Local businesses surviving during COVID despite unclear outlook

Bars and restaurants have been able to open since the end of May. Those that chose to open have had to change their business models to comply with state guidelines.

Venice Pub & Pizzeria in Ishpeming does most of their business through takeout. While this does provide revenue, it’s not enough to be sustainable in the long-term.

“I don’t think we can stand stand it long-term, no,” said Glenn Fosmo of the Venice Pub & Pizzeria. “I think if the takeout was maybe as good as it was when we were first opened back up for takeout, then we would have a good chance, but not now that it’s half and half. It would be pretty tough to stay open at this rate.”

Fosmo points to fluctuating operating costs as another stressor in these uncertain times. Inconsistent customers make it difficult for the Venice to plan accordingly with food costs. Fosmo tells us the Venice serves at about 10% capacity on average in-house.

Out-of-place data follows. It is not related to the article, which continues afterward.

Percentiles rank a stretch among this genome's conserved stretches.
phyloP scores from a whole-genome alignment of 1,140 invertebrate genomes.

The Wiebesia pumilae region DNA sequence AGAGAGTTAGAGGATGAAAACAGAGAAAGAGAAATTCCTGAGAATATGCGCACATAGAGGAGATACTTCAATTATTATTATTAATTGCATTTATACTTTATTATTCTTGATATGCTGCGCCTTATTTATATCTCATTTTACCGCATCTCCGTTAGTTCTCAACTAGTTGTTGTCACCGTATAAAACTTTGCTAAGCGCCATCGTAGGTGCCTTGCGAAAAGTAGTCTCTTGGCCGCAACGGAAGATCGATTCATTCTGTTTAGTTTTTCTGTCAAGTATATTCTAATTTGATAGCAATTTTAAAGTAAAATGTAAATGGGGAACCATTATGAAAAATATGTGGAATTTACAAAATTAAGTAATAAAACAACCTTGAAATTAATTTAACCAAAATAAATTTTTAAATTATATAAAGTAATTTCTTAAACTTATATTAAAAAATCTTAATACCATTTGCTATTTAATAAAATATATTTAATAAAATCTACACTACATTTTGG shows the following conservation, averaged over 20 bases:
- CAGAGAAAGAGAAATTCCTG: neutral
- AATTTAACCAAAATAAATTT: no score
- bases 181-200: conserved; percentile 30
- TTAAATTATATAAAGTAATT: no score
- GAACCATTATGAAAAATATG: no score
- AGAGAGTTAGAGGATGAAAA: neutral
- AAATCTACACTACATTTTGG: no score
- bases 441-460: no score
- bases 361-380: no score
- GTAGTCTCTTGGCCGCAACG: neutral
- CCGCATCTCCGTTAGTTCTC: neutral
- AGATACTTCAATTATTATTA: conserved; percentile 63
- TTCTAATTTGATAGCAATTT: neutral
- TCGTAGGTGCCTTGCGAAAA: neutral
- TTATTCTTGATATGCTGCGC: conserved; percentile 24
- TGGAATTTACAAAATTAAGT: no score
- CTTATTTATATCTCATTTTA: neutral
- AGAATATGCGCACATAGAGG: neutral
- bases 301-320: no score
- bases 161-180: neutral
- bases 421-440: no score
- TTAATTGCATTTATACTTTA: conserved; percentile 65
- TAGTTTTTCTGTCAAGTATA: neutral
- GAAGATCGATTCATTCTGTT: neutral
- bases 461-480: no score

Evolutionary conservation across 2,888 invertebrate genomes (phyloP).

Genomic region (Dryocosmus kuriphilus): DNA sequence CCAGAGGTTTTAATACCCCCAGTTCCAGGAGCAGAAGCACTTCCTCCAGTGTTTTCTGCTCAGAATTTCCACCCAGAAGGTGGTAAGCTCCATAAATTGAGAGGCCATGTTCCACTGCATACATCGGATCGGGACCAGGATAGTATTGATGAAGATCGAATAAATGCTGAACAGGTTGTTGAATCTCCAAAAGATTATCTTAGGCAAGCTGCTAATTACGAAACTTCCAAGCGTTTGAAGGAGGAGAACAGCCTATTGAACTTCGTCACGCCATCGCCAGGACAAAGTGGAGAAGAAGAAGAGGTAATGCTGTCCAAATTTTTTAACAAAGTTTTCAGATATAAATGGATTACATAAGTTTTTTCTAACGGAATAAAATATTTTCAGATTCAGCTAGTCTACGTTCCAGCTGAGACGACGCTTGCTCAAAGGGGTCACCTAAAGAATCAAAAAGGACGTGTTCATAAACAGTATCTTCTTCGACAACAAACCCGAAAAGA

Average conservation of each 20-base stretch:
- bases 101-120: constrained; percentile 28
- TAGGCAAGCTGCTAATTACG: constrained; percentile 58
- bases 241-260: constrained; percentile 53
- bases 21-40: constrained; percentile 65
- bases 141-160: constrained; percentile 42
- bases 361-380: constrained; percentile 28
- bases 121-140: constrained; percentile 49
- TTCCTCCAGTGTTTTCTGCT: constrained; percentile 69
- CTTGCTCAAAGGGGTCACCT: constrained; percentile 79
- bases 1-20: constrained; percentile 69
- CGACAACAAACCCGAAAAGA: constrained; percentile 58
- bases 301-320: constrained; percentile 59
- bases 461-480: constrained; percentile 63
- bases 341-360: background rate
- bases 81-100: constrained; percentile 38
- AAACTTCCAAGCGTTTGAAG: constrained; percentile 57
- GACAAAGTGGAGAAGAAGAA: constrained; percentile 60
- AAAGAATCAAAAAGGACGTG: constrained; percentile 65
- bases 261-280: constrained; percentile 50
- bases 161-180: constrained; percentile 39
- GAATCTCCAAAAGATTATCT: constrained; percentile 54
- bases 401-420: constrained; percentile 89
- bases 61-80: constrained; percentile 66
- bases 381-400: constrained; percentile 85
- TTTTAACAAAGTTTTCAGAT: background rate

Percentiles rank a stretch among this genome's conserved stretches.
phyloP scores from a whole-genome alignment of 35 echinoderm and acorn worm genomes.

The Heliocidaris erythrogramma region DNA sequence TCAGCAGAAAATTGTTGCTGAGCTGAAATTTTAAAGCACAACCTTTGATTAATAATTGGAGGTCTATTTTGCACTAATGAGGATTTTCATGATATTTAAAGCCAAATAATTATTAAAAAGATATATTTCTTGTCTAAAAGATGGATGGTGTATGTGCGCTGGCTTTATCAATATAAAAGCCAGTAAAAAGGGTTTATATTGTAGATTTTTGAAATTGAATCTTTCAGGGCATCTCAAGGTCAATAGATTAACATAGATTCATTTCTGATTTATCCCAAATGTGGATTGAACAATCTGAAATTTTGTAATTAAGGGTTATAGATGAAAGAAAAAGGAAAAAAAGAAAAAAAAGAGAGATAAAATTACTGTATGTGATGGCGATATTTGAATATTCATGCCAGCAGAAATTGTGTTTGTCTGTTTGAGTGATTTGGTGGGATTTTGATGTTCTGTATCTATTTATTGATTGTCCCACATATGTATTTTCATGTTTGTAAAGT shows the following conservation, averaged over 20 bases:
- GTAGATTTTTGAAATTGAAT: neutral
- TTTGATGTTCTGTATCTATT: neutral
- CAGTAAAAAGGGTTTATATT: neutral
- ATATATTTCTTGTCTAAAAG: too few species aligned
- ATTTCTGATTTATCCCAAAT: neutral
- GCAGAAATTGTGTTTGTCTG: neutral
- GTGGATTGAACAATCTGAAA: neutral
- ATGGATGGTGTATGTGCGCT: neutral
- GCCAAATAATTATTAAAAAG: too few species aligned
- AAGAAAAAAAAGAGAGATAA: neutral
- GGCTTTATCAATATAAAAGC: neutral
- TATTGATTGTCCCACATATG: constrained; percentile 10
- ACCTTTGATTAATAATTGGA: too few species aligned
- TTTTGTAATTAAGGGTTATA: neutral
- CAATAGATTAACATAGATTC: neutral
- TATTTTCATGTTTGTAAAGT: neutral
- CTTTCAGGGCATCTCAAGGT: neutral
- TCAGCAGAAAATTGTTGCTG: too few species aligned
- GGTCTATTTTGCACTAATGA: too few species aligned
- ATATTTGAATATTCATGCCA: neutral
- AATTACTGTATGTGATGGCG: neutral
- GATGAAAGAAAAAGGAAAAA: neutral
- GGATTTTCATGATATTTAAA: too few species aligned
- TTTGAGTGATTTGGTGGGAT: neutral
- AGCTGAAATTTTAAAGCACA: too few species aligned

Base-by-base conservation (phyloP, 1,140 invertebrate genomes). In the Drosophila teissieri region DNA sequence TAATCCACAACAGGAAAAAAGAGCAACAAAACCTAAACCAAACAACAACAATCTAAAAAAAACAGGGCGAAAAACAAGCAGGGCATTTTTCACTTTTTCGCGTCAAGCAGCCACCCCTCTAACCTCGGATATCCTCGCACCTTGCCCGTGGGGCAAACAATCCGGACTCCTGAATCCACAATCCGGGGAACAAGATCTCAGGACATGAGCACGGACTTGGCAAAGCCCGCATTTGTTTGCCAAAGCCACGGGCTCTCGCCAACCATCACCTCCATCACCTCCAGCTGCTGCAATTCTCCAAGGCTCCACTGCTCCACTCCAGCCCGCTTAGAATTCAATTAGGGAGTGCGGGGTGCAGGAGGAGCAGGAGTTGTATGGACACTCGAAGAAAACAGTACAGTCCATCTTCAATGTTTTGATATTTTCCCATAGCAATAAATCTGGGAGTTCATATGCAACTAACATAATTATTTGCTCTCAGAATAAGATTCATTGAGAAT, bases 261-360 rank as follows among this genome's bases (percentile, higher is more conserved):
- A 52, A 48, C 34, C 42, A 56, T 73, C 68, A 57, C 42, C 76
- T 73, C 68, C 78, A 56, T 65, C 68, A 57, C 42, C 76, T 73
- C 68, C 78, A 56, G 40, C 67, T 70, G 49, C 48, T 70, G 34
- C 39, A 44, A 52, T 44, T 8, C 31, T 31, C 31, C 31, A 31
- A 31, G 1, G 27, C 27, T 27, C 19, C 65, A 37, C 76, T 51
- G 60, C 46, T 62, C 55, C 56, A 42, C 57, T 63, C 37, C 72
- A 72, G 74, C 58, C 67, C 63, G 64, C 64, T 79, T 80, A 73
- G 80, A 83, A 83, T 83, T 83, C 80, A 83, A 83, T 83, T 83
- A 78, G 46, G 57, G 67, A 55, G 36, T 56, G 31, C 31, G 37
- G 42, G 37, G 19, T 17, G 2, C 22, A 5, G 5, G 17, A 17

Other businesses, like Smarty’s Saloon in Negaunee, say they’re happy to be open. The saloon has been operating at half capacity, and has seen fairly modest revenue.

“It’s been sneaking back, trying to go along with all the rules and regulations and stuff,” said Scott “Smarty” Soeltner, owner of Smarty’s Saloon. “We’ve had to remove some stools and make some room, but we’re inching forward.”

According to the owner, Smarty’s wouldn’t be open if it weren’t for MEDC grants and state assistance.

Both establishments have expressed gratitude in being able to bring back their employees, and their hope that the COVID-19 pandemic is resolved sooner rather than later.